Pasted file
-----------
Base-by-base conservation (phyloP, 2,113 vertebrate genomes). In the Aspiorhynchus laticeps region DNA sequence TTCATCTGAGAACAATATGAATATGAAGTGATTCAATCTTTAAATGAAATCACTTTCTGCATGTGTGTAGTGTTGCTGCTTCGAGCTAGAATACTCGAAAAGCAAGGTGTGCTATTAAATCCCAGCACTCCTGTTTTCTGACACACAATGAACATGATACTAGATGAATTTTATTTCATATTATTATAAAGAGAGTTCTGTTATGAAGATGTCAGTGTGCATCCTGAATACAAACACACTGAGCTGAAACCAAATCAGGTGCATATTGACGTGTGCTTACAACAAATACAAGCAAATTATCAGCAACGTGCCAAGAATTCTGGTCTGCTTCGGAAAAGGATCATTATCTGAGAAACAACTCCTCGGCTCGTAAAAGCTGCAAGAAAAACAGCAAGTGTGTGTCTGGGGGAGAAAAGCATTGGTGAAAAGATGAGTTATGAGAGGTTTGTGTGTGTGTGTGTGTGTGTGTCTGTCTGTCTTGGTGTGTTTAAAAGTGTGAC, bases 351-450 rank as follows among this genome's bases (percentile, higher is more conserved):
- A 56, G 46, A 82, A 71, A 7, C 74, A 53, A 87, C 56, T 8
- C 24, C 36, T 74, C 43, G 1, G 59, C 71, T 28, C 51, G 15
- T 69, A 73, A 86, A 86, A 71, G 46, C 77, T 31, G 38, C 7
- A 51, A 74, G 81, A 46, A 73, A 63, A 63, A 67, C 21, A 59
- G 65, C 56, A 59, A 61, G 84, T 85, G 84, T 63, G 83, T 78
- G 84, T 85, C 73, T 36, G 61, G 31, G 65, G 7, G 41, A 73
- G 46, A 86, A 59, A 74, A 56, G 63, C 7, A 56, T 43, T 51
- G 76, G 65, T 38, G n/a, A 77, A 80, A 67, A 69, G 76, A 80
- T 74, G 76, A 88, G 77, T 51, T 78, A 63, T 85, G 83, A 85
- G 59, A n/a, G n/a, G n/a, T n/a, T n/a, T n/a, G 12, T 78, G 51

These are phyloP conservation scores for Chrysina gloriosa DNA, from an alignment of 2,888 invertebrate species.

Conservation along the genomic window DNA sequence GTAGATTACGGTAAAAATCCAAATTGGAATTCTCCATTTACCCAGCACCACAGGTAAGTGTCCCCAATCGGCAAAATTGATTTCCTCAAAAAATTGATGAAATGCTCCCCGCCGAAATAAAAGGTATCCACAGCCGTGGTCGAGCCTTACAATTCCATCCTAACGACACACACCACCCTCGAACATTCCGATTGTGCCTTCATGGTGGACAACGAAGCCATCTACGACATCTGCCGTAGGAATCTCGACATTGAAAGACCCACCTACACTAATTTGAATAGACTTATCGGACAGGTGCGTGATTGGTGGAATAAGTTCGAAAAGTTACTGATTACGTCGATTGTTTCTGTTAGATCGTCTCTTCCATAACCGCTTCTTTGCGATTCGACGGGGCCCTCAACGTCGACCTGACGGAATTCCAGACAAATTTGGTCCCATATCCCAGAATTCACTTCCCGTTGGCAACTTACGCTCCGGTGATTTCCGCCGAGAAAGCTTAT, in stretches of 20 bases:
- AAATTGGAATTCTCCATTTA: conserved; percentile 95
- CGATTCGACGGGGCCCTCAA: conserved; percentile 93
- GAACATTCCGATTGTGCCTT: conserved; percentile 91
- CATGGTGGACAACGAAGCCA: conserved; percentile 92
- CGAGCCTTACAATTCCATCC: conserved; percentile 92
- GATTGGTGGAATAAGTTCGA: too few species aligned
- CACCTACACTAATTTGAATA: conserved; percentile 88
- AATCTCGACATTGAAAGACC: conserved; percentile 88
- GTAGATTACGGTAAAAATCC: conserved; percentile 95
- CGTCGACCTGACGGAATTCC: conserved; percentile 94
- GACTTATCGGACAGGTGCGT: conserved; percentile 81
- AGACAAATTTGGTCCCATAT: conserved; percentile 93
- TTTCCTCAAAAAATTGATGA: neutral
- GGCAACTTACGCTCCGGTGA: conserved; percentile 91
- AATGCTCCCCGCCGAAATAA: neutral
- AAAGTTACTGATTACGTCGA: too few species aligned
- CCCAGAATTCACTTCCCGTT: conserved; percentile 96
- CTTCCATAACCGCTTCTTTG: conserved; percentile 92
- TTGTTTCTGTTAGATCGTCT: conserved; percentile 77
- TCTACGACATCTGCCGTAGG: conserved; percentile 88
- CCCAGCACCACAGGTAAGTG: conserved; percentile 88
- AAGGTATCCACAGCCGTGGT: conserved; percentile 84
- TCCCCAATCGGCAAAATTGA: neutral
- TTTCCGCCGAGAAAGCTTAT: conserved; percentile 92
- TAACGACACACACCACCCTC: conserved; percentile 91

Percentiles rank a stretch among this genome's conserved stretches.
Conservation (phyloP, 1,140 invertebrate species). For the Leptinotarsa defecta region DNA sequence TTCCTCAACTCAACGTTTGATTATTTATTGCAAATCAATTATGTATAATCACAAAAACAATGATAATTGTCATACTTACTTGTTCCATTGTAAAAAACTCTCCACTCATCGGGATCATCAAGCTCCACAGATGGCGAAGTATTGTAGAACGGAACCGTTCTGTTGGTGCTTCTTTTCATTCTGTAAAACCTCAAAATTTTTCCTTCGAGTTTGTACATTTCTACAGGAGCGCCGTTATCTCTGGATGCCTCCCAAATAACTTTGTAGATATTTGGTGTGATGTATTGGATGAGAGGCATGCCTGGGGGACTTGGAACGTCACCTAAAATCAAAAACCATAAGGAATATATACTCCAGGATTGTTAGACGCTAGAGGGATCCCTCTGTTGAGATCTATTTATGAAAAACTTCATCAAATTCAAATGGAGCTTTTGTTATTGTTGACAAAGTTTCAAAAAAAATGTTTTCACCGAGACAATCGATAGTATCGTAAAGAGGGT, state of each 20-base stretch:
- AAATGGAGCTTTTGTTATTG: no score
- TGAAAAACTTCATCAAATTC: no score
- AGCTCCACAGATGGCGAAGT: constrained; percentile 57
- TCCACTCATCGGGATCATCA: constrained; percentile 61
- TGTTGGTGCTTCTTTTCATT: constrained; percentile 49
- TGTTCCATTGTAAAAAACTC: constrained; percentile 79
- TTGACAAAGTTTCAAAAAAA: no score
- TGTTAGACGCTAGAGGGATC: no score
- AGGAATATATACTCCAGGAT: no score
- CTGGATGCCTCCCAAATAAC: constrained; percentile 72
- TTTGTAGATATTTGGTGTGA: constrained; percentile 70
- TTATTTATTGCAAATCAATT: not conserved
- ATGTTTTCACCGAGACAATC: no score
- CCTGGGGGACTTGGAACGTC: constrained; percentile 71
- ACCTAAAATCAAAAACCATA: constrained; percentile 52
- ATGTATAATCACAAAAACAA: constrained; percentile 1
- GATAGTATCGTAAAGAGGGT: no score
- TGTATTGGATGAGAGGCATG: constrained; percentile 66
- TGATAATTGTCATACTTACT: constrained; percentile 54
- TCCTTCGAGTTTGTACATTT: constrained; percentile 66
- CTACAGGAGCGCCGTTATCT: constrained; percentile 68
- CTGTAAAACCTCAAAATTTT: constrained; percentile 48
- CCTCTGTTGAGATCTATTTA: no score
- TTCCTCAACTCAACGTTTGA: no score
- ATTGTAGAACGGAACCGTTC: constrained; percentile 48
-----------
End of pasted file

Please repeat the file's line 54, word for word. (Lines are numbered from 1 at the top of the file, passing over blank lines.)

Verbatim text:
- CCTGGGGGACTTGGAACGTC: constrained; percentile 71